No matter how hard the othercountries tried, the Germans were always one step ahead inairplane advances. These advances were so great that eventhough the Germans were outnumbered eight to one, theystill came out on top. For instance, the mounting of amachine gun behind the propellers seemed like suicide, butthe Germans came up with the idea of a timed switch thatwould allow the gun to fire in-between rotations. This madeit easier to aim and fly at the same time. Roland Garros, anallied flier, who mounted a gun in the cockpit and putprotective plates on his propellers was trying to match theGerman timed device, but it was a faulty, unsafe rip-off . (Harvey-95) Another advancement used by the Germanswas the introduction of luminous paint so that pilot would notfly into each other or shoot each other during night raids.
(Duke-130) The allied countries tried many times toduplicate this and many other German inventions, but failedeach time. The Germans started putting up hangers anddomes around its boarders. They introduced more andmore types of planes. As the war went on, Germanyintroduced the BI-planes and Tri-planes which made the useof one winged planes obsolete.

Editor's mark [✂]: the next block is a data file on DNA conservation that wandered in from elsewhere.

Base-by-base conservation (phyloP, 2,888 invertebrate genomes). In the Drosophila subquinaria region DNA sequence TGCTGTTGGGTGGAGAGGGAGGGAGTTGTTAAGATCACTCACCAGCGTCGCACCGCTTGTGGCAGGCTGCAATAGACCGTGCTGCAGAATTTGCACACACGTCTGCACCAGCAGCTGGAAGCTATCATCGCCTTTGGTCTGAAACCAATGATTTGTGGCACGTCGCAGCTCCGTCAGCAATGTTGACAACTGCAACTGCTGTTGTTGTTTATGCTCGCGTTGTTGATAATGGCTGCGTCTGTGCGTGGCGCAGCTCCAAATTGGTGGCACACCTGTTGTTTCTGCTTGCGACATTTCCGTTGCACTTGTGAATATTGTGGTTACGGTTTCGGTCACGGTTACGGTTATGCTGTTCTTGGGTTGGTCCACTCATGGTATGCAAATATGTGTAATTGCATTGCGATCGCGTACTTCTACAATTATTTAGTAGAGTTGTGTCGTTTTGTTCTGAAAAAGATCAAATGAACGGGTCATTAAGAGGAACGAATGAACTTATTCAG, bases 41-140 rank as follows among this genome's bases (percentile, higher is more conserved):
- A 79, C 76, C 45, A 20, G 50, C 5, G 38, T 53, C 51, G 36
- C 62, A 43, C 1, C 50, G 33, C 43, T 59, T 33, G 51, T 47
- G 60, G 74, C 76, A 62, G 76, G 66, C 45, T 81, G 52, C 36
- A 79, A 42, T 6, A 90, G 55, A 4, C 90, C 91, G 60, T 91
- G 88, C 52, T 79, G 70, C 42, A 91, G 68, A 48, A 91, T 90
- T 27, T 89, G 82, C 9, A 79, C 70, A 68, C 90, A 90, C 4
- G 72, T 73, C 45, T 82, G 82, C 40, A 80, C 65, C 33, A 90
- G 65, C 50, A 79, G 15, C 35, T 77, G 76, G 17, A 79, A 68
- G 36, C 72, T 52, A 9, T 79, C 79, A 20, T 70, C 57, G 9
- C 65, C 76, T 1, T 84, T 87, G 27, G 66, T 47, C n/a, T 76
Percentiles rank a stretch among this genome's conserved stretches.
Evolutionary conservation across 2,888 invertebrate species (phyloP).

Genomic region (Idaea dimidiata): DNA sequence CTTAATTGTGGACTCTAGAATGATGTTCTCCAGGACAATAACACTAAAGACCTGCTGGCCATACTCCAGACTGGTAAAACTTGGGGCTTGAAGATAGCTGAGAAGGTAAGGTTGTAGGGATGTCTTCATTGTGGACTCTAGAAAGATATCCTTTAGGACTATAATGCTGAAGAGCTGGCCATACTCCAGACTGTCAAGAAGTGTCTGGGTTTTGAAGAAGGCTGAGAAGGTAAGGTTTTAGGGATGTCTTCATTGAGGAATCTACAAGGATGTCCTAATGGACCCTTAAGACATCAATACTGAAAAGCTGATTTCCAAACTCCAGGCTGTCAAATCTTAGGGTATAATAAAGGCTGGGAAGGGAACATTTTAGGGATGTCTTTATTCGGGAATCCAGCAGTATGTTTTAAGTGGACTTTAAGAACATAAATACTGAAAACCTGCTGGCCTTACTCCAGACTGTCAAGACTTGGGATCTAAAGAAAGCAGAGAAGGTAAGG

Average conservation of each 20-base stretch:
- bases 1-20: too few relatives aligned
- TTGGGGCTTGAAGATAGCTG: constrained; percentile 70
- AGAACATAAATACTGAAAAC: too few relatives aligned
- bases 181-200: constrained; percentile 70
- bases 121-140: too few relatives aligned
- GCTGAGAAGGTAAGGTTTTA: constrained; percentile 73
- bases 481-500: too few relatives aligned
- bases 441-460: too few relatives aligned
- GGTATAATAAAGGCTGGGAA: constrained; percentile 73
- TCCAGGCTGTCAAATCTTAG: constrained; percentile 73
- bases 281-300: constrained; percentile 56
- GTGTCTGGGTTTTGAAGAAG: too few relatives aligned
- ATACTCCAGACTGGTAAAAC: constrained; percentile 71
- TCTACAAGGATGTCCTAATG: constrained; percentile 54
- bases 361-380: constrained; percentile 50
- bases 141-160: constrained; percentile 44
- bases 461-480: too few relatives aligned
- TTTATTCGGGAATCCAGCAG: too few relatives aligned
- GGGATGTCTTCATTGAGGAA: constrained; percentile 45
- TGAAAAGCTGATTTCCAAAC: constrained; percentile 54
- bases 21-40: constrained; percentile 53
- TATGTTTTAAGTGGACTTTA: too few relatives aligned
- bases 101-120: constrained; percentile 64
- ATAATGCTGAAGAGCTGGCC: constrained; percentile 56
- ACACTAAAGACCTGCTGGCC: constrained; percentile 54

The more wings, the moremobility, stability, and speed the plane had. The mobilitymade it easier to evade gun fire or to maneuver better indogfights. The stability made these new planes handle betterin turbulence, and in reconnaissance missions the speed wasmost important for escaping the enemy. These new Germanplanes dominated the skies and made lumber of the alliesflaming coffins (old mono-planes) The BI-plane wasconsidered to be the best all-around plane. It was thefavorite of the German Flying Ace, Manfred von Richthofen,better known as the Red Baron The Red Baron was thebest pilot in the war, and was credited with shooting down80 allied planes.